• revises Rule 2-02(f) to clarify the rare circumstances in which the accountant would be unable to express an opinion; and
  • revises the definition of "attestation report" in Rule 1-02(a)(2) of Regulation S-X to conform the definition to the clarification of Rule 2-02(f) of Regulation S-X.

Although auditors are no longer required to provide a separate opinion on management's evaluation procedures, PCAOB Auditing Standard No. 5 requires auditors to evaluate whether management included all the required disclosures it its assessment report.


Background. The SEC's rules implementing the requirements of the Sarbanes-Oxley Act require management to disclose all "significant deficiencies" to the audit committee and external auditors, but the SEC did not define that term. Instead, the SEC relied on interpretations under generally accepted auditing standards and interpretations of the PCAOB.

The Proposal. Because the term appears in Sections 302 and 404 of the Sarbanes-Oxley Act, and to enable management to refer to SEC rules and guidance rather than auditing standards, the SEC has proposed defining "significant deficiency." The proposal would amend Exchange Act Rule 12b-2 and Rule 1-02 of Regulation S-X to define the term "significant deficiency" as "a deficiency, or a combination of deficiencies, in internal control over financial reporting that is less severe than a material weakness, yet important enough to merit attention by those responsible for oversight of a registrant's financial reporting."[10]

Unlike the definition of "material weakness," the definition of "significant deficiency" would not specifically include a likelihood component but would instead rely on the sufficient and appropriate judgment of management in deciding what deficiencies should be reported to the auditors and the audit committee.


The Standard

Auditing Standard No. 5 provides a principles-based approach to internal control audits, which the PCAOB views as refinements, rather than significant shifts in approach. The standard is intended to:

  • provide a top-down, risk-based approach to focus internal control audits on high-risk areas;
  • eliminate unnecessary procedures, including the requirement to review management's evaluation process;
  • scale internal control audits based on the size and complexity of the company reflecting the SEC's recognition that one size does not fit all companies in this regard; and
  • simplify the text of the standard, including providing definitions of "material weakness" and "significant deficiency."

Auditing Standard No. 5 is subject to review, comment, and final rulemaking action by the SEC.

Differences from Auditing Standard No. 2

Alignment of PCAOB and SEC Guidance. One of the concerns expressed by market participants regarding the ICFR requirements has been the lack of consistency between the regulations of the SEC and PCAOB. With the issuance of the Interpretive Guidance and Auditing Standard No. 5, the two regulatory bodies attempted to eliminate a number of significant differences. For example, Auditing Standard No. 5 utilizes the same definition of "material weakness" as adopted by the SEC and employs the same definition of "significant deficiency" proposed by the SEC.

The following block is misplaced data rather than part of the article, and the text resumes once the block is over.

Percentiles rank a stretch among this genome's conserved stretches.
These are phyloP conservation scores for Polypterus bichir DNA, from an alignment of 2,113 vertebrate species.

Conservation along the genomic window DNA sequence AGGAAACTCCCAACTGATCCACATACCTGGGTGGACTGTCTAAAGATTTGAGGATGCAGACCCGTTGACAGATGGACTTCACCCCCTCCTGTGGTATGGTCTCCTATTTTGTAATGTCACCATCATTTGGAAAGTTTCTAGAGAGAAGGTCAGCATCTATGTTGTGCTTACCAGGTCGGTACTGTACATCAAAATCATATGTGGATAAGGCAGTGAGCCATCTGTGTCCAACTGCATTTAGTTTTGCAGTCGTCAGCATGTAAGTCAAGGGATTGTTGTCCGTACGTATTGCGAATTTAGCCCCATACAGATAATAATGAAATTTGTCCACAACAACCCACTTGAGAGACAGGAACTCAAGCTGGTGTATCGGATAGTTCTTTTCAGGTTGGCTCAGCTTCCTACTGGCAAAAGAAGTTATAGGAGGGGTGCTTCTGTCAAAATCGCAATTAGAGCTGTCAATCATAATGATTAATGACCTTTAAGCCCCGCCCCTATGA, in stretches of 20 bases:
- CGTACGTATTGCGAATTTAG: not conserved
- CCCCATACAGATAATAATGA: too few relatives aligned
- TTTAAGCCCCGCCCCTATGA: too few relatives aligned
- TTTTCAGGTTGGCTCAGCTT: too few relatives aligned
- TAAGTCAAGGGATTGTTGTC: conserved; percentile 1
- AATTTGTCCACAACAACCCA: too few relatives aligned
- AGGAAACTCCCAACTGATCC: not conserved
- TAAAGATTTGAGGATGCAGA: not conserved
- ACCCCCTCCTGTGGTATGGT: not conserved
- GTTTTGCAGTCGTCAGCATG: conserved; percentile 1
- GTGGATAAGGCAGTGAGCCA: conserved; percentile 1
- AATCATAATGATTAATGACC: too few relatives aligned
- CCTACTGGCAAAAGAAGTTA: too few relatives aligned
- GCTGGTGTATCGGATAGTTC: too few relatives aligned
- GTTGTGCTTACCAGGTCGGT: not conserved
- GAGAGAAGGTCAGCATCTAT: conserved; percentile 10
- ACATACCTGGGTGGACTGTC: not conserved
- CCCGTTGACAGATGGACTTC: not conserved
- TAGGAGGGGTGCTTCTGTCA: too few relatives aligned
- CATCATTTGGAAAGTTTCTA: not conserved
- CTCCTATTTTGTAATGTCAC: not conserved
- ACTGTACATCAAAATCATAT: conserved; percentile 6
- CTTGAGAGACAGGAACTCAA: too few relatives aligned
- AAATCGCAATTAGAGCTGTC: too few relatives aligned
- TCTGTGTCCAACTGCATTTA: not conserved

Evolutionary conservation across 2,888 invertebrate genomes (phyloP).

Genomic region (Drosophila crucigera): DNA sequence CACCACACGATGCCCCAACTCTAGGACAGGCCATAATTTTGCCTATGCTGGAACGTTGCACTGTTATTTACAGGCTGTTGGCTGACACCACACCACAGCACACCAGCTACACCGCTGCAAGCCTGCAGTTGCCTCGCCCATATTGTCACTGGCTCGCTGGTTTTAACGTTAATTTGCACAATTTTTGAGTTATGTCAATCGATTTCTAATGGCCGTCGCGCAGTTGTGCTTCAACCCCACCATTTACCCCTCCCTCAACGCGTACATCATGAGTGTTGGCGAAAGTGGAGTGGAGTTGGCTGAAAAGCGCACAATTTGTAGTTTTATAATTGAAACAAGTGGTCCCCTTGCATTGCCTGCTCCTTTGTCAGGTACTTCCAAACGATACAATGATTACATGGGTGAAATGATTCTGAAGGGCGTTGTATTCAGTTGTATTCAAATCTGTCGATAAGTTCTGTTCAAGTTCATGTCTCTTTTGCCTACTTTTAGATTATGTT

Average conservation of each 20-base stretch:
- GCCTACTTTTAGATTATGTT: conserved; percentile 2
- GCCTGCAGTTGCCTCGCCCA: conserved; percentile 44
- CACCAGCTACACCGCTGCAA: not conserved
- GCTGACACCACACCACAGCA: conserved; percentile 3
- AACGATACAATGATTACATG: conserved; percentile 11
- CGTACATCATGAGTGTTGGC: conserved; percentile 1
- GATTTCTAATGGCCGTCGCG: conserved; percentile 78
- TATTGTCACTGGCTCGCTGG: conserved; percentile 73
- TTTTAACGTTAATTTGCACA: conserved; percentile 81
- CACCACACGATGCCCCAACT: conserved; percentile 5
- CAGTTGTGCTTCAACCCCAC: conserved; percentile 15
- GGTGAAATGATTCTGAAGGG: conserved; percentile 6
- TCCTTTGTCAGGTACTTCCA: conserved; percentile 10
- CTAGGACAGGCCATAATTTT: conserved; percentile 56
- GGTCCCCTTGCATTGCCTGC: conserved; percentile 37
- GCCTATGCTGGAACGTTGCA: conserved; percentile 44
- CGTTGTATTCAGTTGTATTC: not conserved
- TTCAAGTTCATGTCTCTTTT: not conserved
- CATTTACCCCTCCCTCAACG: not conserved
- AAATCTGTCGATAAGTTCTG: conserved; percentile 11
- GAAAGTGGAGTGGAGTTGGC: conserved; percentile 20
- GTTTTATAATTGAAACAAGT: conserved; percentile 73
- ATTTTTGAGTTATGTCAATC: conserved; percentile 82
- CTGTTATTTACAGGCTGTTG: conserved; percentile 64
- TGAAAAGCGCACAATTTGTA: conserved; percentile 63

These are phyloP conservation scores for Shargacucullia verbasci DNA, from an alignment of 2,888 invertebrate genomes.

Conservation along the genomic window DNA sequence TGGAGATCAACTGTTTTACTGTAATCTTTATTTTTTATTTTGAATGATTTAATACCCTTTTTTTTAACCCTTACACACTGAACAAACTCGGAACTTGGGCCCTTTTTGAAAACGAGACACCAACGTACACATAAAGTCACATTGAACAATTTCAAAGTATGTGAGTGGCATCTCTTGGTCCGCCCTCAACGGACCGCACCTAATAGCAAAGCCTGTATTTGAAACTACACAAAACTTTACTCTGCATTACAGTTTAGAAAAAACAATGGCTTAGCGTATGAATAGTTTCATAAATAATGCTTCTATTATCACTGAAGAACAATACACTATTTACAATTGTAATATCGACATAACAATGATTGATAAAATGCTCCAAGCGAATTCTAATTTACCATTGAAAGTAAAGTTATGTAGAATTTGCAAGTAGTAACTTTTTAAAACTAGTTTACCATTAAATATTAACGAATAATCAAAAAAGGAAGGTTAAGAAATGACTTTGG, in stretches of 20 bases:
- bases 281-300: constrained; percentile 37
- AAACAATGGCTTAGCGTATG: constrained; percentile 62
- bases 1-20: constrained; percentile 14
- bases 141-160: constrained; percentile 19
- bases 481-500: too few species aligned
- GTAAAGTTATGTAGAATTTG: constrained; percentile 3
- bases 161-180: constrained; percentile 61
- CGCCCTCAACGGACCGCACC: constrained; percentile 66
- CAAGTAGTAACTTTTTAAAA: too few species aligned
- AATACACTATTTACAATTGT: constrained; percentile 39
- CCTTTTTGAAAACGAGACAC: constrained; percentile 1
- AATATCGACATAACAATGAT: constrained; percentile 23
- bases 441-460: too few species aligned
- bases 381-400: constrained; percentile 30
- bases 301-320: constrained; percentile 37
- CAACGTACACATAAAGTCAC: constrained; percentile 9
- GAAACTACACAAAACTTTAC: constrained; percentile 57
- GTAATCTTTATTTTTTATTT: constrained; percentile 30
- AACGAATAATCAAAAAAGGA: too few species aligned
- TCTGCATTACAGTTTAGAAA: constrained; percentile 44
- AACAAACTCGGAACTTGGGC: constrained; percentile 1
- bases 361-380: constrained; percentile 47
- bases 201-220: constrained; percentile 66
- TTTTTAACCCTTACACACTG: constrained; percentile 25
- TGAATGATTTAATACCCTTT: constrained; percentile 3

Top-Down Approach and Emphasis on Fraud Controls. As mentioned above, Auditing Standard No. 5 provides a top-down, risk-based approach to focus internal control audits on high-risk areas. According to the PCAOB, this approach utilizes the same principles that apply to financial statement audits—"the auditor determines the areas of focus through the identification of significant accounts and disclosures and relevant assertions." The PCAOB chose this method over a specific requirements approach, which the PCAOB feared would lead to a checklist approach. In focusing on high-risk areas, Auditing Standard No. 5 also emphasizes the importance of fraud controls in preventing misstatements.

Elimination of Unnecessary Procedures. Auditing Standard No. 5 eliminates procedures the PCAOB views as unnecessary. Specifically, Auditing Standard No. 5 removes the requirement to review management's evaluation process and indicates that an opinion on management's evaluation is not required. Auditing Standard No. 5 also permits auditors to utilize knowledge gained in previous years' audits and use the work of others to evaluate the effectiveness of controls. Although Auditing Standard No. 5 removes the requirement of a walkthrough, the PCAOB stresses that in many cases a walkthrough is appropriate to focus auditors on objectives and not mechanics. Finally, Auditing Standard No. 5 emphasizes a risk-based approach to multiple location evaluations by requiring auditors to correlate the amount of audit attention devoted to the location or business unit with the degree of risk.[11]

Scaled Internal Control Audits. In Auditing Standard No. 5, the PCAOB recognized that "[t]he size and complexity of the company, its business processes, and business units, may affect the way in which the company achieves many of its control objectives" and "might affect the risks of misstatement and the controls necessary to address those risks."[12] Accordingly, Auditing Standard No. 5 incorporates scaling concepts throughout the standard.

Simplified Standard. Auditing Standard No. 5 provides a plain-English, principles-based approach to audits on ICFR that should be easier for auditors and companies to interpret and implement.